The anterior part is activated when you extend your arms straight in front of you. Try it and touch your front delt. As you can feel, it’s a small muscle.
This means that you should NOT be forcing it to lift enormous amounts of weights, because it can quickly lead to injury. The same goes for the lateral and posterior delts.
The lateral deltiod is activated when you extend your arms to the side. It is this part of the shoulder that can make it look wide and round on the side.
The posterior deltoid is activated when you raise your arms to the side with your palms facing forward, and then pushing them backwards. A rowing exercise is great for targeting them.
Want Big Arms? Don’t Forget the Triceps!
The triceps make up the majority of the upper arm. Contrary to what a lot of people believe, it is the triceps that make arms look BIG, as they take up to 60% of the upper arm mass.
The triceps consists of three heads and is activated by stretching the arm.
If you want to have big arms, this muscle should definitely not be neglected. Even if that’s not your focus, you should be working your triceps because they allow for bigger lifts when it comes to push exercises.
In conclusion, triceps should never be forgotten as they are key to your results!
Now, there are a lot of push exercises, and I’m sure that I will not be mentioning every single one of them. However, I believe that this selection pretty much covers every muscle that’s involved in pushing movements.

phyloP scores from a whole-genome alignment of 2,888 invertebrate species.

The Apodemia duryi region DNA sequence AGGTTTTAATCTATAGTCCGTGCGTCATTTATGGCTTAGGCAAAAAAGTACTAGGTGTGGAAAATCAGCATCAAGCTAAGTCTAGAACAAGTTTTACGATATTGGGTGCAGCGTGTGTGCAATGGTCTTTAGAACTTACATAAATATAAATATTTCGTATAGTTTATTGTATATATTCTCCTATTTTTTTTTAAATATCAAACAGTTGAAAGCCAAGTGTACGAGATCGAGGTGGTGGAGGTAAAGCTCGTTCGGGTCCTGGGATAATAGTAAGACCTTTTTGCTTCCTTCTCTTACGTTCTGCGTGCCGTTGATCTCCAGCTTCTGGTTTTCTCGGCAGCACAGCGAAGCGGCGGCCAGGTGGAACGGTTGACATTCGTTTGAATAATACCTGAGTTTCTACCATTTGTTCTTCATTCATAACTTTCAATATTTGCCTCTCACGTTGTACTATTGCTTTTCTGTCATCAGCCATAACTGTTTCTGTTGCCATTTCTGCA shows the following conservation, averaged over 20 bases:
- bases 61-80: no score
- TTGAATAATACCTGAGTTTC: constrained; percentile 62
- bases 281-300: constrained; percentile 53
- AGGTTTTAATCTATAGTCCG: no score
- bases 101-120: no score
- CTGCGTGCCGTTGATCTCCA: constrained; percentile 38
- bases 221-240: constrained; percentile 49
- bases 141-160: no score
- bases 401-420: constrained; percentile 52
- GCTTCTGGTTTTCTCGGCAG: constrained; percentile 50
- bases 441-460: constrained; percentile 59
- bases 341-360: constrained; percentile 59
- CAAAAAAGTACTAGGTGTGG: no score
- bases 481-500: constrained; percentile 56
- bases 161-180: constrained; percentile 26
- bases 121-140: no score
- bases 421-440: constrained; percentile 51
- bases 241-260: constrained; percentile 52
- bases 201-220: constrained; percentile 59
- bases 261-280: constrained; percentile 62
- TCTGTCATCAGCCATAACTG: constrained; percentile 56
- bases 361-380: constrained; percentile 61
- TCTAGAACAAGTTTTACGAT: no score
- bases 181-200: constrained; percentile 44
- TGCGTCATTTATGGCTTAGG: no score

First of all, let’s talk about the bench press. This exercise does not need any introduction as almost anyone knows what it is.
“How much do you lift bruh?”
Trust me, it’s not about that. It’s about the time you can keep your muscles under tension and how you do it.
Keep your elbows to the side of your body and try to focus on squeezing the chest only. Don’t extend your arms all the way to lock. By doing so, you’re putting more focus on the triceps and in turn the delts in order to stabilize yourself.
You want to target the chest, right? So target the chest. Focus on putting tension on those muscles as much as possible.
The bench press is fantastic to experiment with. An incline will focus more on the pectoralis minor and the anterior deltiod, whereas a decline will focus more on the lower part of the pectoralis major.
A flat bench press will target the bulk of the pecs.
Grab the barbell at about shoulder width, tuck your shoulder blades in and push your chest forwards by making your back hollow.